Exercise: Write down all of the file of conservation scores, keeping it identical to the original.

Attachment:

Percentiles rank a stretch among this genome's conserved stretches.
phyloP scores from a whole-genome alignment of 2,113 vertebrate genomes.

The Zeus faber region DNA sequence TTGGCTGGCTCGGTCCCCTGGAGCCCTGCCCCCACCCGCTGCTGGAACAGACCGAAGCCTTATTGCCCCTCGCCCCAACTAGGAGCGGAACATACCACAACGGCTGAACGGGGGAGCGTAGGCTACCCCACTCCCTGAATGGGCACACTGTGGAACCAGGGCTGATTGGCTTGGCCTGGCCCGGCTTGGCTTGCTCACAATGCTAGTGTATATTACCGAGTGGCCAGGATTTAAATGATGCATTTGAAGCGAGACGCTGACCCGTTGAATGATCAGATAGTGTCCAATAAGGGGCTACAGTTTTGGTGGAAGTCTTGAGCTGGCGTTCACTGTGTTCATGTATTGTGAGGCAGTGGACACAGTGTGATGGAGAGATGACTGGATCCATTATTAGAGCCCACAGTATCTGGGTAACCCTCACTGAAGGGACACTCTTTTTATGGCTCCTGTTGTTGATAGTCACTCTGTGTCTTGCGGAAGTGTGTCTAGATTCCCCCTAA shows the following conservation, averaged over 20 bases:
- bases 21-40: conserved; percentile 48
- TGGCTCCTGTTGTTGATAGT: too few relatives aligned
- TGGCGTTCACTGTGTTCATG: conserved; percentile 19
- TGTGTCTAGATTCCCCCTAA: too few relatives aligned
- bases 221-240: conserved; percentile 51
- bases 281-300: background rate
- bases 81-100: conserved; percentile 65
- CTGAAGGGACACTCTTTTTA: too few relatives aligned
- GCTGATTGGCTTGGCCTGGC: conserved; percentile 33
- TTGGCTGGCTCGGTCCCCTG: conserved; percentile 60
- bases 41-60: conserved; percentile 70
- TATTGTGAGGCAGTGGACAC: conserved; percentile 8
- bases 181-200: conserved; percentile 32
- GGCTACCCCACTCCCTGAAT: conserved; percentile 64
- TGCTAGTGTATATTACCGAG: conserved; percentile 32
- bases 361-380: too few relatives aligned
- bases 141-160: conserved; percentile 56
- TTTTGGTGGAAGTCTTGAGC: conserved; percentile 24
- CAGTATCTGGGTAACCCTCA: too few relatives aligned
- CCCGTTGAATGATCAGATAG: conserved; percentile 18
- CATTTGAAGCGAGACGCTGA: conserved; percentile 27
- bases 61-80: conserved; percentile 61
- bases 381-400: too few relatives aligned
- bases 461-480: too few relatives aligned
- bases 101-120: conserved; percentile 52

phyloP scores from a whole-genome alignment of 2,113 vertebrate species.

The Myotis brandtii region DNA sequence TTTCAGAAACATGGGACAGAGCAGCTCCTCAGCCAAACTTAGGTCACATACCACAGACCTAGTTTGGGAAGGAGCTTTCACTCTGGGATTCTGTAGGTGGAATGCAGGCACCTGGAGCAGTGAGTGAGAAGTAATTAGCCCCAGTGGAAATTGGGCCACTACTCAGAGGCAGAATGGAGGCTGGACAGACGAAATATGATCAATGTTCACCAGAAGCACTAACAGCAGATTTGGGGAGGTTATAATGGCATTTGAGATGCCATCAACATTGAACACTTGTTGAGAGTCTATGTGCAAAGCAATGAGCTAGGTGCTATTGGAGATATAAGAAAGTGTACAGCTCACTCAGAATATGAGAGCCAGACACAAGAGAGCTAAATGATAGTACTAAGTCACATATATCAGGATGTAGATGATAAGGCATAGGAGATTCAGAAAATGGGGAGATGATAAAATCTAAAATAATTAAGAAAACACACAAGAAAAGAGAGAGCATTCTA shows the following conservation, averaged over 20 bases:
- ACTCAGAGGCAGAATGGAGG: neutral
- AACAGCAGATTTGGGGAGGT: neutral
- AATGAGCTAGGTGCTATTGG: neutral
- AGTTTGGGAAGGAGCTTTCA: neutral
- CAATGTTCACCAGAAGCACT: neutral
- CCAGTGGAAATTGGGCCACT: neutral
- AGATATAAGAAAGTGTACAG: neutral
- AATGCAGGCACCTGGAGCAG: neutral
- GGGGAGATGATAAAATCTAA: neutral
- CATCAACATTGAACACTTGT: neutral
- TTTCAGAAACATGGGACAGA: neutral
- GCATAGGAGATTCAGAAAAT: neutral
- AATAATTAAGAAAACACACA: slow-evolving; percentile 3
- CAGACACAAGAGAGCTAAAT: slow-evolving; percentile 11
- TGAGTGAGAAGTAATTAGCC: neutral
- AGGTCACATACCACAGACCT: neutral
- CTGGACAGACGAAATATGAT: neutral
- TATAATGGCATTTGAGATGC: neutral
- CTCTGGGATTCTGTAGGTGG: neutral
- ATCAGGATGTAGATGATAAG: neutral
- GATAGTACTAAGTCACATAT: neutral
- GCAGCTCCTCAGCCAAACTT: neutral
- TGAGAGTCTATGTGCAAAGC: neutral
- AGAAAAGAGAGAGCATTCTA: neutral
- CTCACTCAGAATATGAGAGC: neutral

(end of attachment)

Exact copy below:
Percentiles rank a stretch among this genome's conserved stretches.
phyloP scores from a whole-genome alignment of 2,113 vertebrate genomes.

The Zeus faber region DNA sequence TTGGCTGGCTCGGTCCCCTGGAGCCCTGCCCCCACCCGCTGCTGGAACAGACCGAAGCCTTATTGCCCCTCGCCCCAACTAGGAGCGGAACATACCACAACGGCTGAACGGGGGAGCGTAGGCTACCCCACTCCCTGAATGGGCACACTGTGGAACCAGGGCTGATTGGCTTGGCCTGGCCCGGCTTGGCTTGCTCACAATGCTAGTGTATATTACCGAGTGGCCAGGATTTAAATGATGCATTTGAAGCGAGACGCTGACCCGTTGAATGATCAGATAGTGTCCAATAAGGGGCTACAGTTTTGGTGGAAGTCTTGAGCTGGCGTTCACTGTGTTCATGTATTGTGAGGCAGTGGACACAGTGTGATGGAGAGATGACTGGATCCATTATTAGAGCCCACAGTATCTGGGTAACCCTCACTGAAGGGACACTCTTTTTATGGCTCCTGTTGTTGATAGTCACTCTGTGTCTTGCGGAAGTGTGTCTAGATTCCCCCTAA shows the following conservation, averaged over 20 bases:
- bases 21-40: conserved; percentile 48
- TGGCTCCTGTTGTTGATAGT: too few relatives aligned
- TGGCGTTCACTGTGTTCATG: conserved; percentile 19
- TGTGTCTAGATTCCCCCTAA: too few relatives aligned
- bases 221-240: conserved; percentile 51
- bases 281-300: background rate
- bases 81-100: conserved; percentile 65
- CTGAAGGGACACTCTTTTTA: too few relatives aligned
- GCTGATTGGCTTGGCCTGGC: conserved; percentile 33
- TTGGCTGGCTCGGTCCCCTG: conserved; percentile 60
- bases 41-60: conserved; percentile 70
- TATTGTGAGGCAGTGGACAC: conserved; percentile 8
- bases 181-200: conserved; percentile 32
- GGCTACCCCACTCCCTGAAT: conserved; percentile 64
- TGCTAGTGTATATTACCGAG: conserved; percentile 32
- bases 361-380: too few relatives aligned
- bases 141-160: conserved; percentile 56
- TTTTGGTGGAAGTCTTGAGC: conserved; percentile 24
- CAGTATCTGGGTAACCCTCA: too few relatives aligned
- CCCGTTGAATGATCAGATAG: conserved; percentile 18
- CATTTGAAGCGAGACGCTGA: conserved; percentile 27
- bases 61-80: conserved; percentile 61
- bases 381-400: too few relatives aligned
- bases 461-480: too few relatives aligned
- bases 101-120: conserved; percentile 52

phyloP scores from a whole-genome alignment of 2,113 vertebrate species.

The Myotis brandtii region DNA sequence TTTCAGAAACATGGGACAGAGCAGCTCCTCAGCCAAACTTAGGTCACATACCACAGACCTAGTTTGGGAAGGAGCTTTCACTCTGGGATTCTGTAGGTGGAATGCAGGCACCTGGAGCAGTGAGTGAGAAGTAATTAGCCCCAGTGGAAATTGGGCCACTACTCAGAGGCAGAATGGAGGCTGGACAGACGAAATATGATCAATGTTCACCAGAAGCACTAACAGCAGATTTGGGGAGGTTATAATGGCATTTGAGATGCCATCAACATTGAACACTTGTTGAGAGTCTATGTGCAAAGCAATGAGCTAGGTGCTATTGGAGATATAAGAAAGTGTACAGCTCACTCAGAATATGAGAGCCAGACACAAGAGAGCTAAATGATAGTACTAAGTCACATATATCAGGATGTAGATGATAAGGCATAGGAGATTCAGAAAATGGGGAGATGATAAAATCTAAAATAATTAAGAAAACACACAAGAAAAGAGAGAGCATTCTA shows the following conservation, averaged over 20 bases:
- ACTCAGAGGCAGAATGGAGG: neutral
- AACAGCAGATTTGGGGAGGT: neutral
- AATGAGCTAGGTGCTATTGG: neutral
- AGTTTGGGAAGGAGCTTTCA: neutral
- CAATGTTCACCAGAAGCACT: neutral
- CCAGTGGAAATTGGGCCACT: neutral
- AGATATAAGAAAGTGTACAG: neutral
- AATGCAGGCACCTGGAGCAG: neutral
- GGGGAGATGATAAAATCTAA: neutral
- CATCAACATTGAACACTTGT: neutral
- TTTCAGAAACATGGGACAGA: neutral
- GCATAGGAGATTCAGAAAAT: neutral
- AATAATTAAGAAAACACACA: slow-evolving; percentile 3
- CAGACACAAGAGAGCTAAAT: slow-evolving; percentile 11
- TGAGTGAGAAGTAATTAGCC: neutral
- AGGTCACATACCACAGACCT: neutral
- CTGGACAGACGAAATATGAT: neutral
- TATAATGGCATTTGAGATGC: neutral
- CTCTGGGATTCTGTAGGTGG: neutral
- ATCAGGATGTAGATGATAAG: neutral
- GATAGTACTAAGTCACATAT: neutral
- GCAGCTCCTCAGCCAAACTT: neutral
- TGAGAGTCTATGTGCAAAGC: neutral
- AGAAAAGAGAGAGCATTCTA: neutral
- CTCACTCAGAATATGAGAGC: neutral